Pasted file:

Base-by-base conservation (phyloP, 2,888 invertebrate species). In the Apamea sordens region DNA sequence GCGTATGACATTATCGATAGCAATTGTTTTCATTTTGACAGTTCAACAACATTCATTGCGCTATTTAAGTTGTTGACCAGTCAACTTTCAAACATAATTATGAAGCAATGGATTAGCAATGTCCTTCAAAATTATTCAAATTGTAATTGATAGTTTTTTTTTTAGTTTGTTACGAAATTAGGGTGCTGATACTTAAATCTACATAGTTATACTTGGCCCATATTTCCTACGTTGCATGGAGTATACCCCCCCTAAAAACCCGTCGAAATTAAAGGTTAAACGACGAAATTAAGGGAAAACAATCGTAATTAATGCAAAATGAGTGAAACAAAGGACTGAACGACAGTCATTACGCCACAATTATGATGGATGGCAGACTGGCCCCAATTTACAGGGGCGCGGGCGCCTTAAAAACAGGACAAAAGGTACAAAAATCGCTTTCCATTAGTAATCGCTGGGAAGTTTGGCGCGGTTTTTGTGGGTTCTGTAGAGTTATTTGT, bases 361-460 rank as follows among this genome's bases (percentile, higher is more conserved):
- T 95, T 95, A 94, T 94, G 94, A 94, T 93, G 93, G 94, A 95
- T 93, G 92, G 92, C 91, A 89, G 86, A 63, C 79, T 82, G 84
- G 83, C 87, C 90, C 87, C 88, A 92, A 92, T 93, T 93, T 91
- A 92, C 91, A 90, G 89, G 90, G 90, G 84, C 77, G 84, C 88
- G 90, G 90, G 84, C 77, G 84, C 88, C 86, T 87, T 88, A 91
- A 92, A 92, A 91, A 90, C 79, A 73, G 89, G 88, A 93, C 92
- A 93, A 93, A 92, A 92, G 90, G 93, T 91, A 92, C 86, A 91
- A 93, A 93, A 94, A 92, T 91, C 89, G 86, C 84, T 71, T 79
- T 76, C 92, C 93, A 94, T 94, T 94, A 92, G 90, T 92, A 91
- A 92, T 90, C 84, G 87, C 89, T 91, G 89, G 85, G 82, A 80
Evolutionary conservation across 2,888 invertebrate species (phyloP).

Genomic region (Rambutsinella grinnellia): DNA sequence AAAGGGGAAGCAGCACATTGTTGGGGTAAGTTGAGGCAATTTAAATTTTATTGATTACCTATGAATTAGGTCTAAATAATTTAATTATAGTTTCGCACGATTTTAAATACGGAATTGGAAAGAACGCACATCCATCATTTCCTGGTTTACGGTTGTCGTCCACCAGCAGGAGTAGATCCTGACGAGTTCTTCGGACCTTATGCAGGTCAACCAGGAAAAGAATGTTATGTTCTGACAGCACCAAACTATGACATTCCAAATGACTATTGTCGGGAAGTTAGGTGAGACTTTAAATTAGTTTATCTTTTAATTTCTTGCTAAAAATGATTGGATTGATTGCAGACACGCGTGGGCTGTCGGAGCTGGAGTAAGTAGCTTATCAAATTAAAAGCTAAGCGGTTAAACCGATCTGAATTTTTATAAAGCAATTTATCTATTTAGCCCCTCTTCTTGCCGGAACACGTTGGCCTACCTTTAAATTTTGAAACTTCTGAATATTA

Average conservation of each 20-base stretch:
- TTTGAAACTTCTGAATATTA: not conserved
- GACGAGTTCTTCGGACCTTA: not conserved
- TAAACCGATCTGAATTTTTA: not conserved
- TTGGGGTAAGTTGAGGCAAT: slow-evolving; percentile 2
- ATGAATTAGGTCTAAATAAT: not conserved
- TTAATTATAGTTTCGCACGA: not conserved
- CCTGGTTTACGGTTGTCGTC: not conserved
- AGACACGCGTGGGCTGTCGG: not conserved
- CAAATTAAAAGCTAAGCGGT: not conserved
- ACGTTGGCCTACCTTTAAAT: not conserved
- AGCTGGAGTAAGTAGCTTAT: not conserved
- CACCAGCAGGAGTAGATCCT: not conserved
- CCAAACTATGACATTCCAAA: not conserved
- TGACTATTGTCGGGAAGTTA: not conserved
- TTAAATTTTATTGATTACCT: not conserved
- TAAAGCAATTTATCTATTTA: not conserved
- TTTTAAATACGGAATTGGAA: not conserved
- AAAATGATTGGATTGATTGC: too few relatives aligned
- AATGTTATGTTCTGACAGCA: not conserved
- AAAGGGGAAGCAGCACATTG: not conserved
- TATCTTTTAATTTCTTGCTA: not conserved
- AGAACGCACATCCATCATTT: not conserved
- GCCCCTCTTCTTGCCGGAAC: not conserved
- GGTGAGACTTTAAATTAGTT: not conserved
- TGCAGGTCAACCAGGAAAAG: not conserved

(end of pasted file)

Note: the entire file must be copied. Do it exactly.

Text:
Base-by-base conservation (phyloP, 2,888 invertebrate species). In the Apamea sordens region DNA sequence GCGTATGACATTATCGATAGCAATTGTTTTCATTTTGACAGTTCAACAACATTCATTGCGCTATTTAAGTTGTTGACCAGTCAACTTTCAAACATAATTATGAAGCAATGGATTAGCAATGTCCTTCAAAATTATTCAAATTGTAATTGATAGTTTTTTTTTTAGTTTGTTACGAAATTAGGGTGCTGATACTTAAATCTACATAGTTATACTTGGCCCATATTTCCTACGTTGCATGGAGTATACCCCCCCTAAAAACCCGTCGAAATTAAAGGTTAAACGACGAAATTAAGGGAAAACAATCGTAATTAATGCAAAATGAGTGAAACAAAGGACTGAACGACAGTCATTACGCCACAATTATGATGGATGGCAGACTGGCCCCAATTTACAGGGGCGCGGGCGCCTTAAAAACAGGACAAAAGGTACAAAAATCGCTTTCCATTAGTAATCGCTGGGAAGTTTGGCGCGGTTTTTGTGGGTTCTGTAGAGTTATTTGT, bases 361-460 rank as follows among this genome's bases (percentile, higher is more conserved):
- T 95, T 95, A 94, T 94, G 94, A 94, T 93, G 93, G 94, A 95
- T 93, G 92, G 92, C 91, A 89, G 86, A 63, C 79, T 82, G 84
- G 83, C 87, C 90, C 87, C 88, A 92, A 92, T 93, T 93, T 91
- A 92, C 91, A 90, G 89, G 90, G 90, G 84, C 77, G 84, C 88
- G 90, G 90, G 84, C 77, G 84, C 88, C 86, T 87, T 88, A 91
- A 92, A 92, A 91, A 90, C 79, A 73, G 89, G 88, A 93, C 92
- A 93, A 93, A 92, A 92, G 90, G 93, T 91, A 92, C 86, A 91
- A 93, A 93, A 94, A 92, T 91, C 89, G 86, C 84, T 71, T 79
- T 76, C 92, C 93, A 94, T 94, T 94, A 92, G 90, T 92, A 91
- A 92, T 90, C 84, G 87, C 89, T 91, G 89, G 85, G 82, A 80
Evolutionary conservation across 2,888 invertebrate species (phyloP).

Genomic region (Rambutsinella grinnellia): DNA sequence AAAGGGGAAGCAGCACATTGTTGGGGTAAGTTGAGGCAATTTAAATTTTATTGATTACCTATGAATTAGGTCTAAATAATTTAATTATAGTTTCGCACGATTTTAAATACGGAATTGGAAAGAACGCACATCCATCATTTCCTGGTTTACGGTTGTCGTCCACCAGCAGGAGTAGATCCTGACGAGTTCTTCGGACCTTATGCAGGTCAACCAGGAAAAGAATGTTATGTTCTGACAGCACCAAACTATGACATTCCAAATGACTATTGTCGGGAAGTTAGGTGAGACTTTAAATTAGTTTATCTTTTAATTTCTTGCTAAAAATGATTGGATTGATTGCAGACACGCGTGGGCTGTCGGAGCTGGAGTAAGTAGCTTATCAAATTAAAAGCTAAGCGGTTAAACCGATCTGAATTTTTATAAAGCAATTTATCTATTTAGCCCCTCTTCTTGCCGGAACACGTTGGCCTACCTTTAAATTTTGAAACTTCTGAATATTA

Average conservation of each 20-base stretch:
- TTTGAAACTTCTGAATATTA: not conserved
- GACGAGTTCTTCGGACCTTA: not conserved
- TAAACCGATCTGAATTTTTA: not conserved
- TTGGGGTAAGTTGAGGCAAT: slow-evolving; percentile 2
- ATGAATTAGGTCTAAATAAT: not conserved
- TTAATTATAGTTTCGCACGA: not conserved
- CCTGGTTTACGGTTGTCGTC: not conserved
- AGACACGCGTGGGCTGTCGG: not conserved
- CAAATTAAAAGCTAAGCGGT: not conserved
- ACGTTGGCCTACCTTTAAAT: not conserved
- AGCTGGAGTAAGTAGCTTAT: not conserved
- CACCAGCAGGAGTAGATCCT: not conserved
- CCAAACTATGACATTCCAAA: not conserved
- TGACTATTGTCGGGAAGTTA: not conserved
- TTAAATTTTATTGATTACCT: not conserved
- TAAAGCAATTTATCTATTTA: not conserved
- TTTTAAATACGGAATTGGAA: not conserved
- AAAATGATTGGATTGATTGC: too few relatives aligned
- AATGTTATGTTCTGACAGCA: not conserved
- AAAGGGGAAGCAGCACATTG: not conserved
- TATCTTTTAATTTCTTGCTA: not conserved
- AGAACGCACATCCATCATTT: not conserved
- GCCCCTCTTCTTGCCGGAAC: not conserved
- GGTGAGACTTTAAATTAGTT: not conserved
- TGCAGGTCAACCAGGAAAAG: not conserved